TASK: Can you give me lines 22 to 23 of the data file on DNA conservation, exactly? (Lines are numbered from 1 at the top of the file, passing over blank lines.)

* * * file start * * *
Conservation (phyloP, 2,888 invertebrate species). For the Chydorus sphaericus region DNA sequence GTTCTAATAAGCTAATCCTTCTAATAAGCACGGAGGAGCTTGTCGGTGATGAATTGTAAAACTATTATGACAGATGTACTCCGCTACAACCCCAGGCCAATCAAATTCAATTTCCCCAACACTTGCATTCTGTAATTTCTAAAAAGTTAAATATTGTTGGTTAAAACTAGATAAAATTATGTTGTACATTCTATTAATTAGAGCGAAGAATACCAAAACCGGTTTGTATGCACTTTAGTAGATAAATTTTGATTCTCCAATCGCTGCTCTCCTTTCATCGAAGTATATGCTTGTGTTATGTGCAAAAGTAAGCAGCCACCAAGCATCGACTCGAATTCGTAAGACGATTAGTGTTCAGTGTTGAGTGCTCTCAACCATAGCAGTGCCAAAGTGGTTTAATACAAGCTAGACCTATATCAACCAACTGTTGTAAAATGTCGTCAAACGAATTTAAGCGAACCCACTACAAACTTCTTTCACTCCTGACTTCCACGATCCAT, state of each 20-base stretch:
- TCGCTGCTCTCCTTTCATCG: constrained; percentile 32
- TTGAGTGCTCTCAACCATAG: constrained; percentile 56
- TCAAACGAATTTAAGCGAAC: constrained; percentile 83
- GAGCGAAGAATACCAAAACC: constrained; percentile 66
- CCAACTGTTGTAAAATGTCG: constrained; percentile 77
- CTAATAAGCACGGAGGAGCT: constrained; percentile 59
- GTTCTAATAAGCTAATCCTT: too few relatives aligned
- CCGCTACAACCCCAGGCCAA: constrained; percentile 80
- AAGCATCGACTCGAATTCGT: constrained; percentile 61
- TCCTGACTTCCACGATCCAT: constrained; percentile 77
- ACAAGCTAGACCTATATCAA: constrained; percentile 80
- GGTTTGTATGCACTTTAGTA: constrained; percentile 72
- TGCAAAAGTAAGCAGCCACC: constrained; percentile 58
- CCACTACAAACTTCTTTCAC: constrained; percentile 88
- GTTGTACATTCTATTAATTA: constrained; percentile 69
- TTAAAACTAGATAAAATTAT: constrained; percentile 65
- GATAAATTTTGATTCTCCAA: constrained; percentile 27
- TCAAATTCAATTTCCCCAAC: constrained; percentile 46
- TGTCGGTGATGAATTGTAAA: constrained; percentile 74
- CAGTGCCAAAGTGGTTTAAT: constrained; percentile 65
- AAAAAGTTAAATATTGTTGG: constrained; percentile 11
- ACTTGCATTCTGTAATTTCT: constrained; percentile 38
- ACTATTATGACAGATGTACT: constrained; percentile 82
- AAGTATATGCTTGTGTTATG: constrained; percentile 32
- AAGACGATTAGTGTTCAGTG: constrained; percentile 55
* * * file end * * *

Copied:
- AAAAAGTTAAATATTGTTGG: constrained; percentile 11
- ACTTGCATTCTGTAATTTCT: constrained; percentile 38